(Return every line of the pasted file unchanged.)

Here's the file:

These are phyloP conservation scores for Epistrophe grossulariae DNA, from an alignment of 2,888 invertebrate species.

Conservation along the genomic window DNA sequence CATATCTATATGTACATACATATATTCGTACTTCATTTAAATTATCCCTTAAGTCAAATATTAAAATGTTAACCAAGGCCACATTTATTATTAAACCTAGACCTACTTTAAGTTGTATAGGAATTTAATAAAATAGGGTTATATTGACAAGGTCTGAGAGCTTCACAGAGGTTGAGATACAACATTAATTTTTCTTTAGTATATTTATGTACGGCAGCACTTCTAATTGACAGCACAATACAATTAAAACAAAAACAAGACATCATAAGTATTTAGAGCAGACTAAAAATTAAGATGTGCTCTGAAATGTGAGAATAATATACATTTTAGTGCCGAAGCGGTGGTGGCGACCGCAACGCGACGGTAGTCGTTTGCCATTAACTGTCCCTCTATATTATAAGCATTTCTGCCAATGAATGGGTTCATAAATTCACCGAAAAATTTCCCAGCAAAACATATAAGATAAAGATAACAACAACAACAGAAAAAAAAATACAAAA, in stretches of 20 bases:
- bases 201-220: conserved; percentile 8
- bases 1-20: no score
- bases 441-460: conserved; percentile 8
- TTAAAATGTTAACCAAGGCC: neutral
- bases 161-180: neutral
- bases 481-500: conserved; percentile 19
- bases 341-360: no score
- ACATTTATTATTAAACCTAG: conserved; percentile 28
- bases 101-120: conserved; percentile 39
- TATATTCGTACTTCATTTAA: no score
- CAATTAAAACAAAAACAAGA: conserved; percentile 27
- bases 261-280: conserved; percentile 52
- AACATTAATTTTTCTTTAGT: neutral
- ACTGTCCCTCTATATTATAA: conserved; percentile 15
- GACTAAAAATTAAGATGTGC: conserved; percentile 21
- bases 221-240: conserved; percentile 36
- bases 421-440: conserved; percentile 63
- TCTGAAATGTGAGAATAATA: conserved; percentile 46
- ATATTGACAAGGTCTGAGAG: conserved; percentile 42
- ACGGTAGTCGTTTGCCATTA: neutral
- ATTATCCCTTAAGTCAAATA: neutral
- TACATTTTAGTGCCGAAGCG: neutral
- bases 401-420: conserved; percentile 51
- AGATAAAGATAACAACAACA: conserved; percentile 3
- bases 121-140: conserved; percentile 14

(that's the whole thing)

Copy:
These are phyloP conservation scores for Epistrophe grossulariae DNA, from an alignment of 2,888 invertebrate species.

Conservation along the genomic window DNA sequence CATATCTATATGTACATACATATATTCGTACTTCATTTAAATTATCCCTTAAGTCAAATATTAAAATGTTAACCAAGGCCACATTTATTATTAAACCTAGACCTACTTTAAGTTGTATAGGAATTTAATAAAATAGGGTTATATTGACAAGGTCTGAGAGCTTCACAGAGGTTGAGATACAACATTAATTTTTCTTTAGTATATTTATGTACGGCAGCACTTCTAATTGACAGCACAATACAATTAAAACAAAAACAAGACATCATAAGTATTTAGAGCAGACTAAAAATTAAGATGTGCTCTGAAATGTGAGAATAATATACATTTTAGTGCCGAAGCGGTGGTGGCGACCGCAACGCGACGGTAGTCGTTTGCCATTAACTGTCCCTCTATATTATAAGCATTTCTGCCAATGAATGGGTTCATAAATTCACCGAAAAATTTCCCAGCAAAACATATAAGATAAAGATAACAACAACAACAGAAAAAAAAATACAAAA, in stretches of 20 bases:
- bases 201-220: conserved; percentile 8
- bases 1-20: no score
- bases 441-460: conserved; percentile 8
- TTAAAATGTTAACCAAGGCC: neutral
- bases 161-180: neutral
- bases 481-500: conserved; percentile 19
- bases 341-360: no score
- ACATTTATTATTAAACCTAG: conserved; percentile 28
- bases 101-120: conserved; percentile 39
- TATATTCGTACTTCATTTAA: no score
- CAATTAAAACAAAAACAAGA: conserved; percentile 27
- bases 261-280: conserved; percentile 52
- AACATTAATTTTTCTTTAGT: neutral
- ACTGTCCCTCTATATTATAA: conserved; percentile 15
- GACTAAAAATTAAGATGTGC: conserved; percentile 21
- bases 221-240: conserved; percentile 36
- bases 421-440: conserved; percentile 63
- TCTGAAATGTGAGAATAATA: conserved; percentile 46
- ATATTGACAAGGTCTGAGAG: conserved; percentile 42
- ACGGTAGTCGTTTGCCATTA: neutral
- ATTATCCCTTAAGTCAAATA: neutral
- TACATTTTAGTGCCGAAGCG: neutral
- bases 401-420: conserved; percentile 51
- AGATAAAGATAACAACAACA: conserved; percentile 3
- bases 121-140: conserved; percentile 14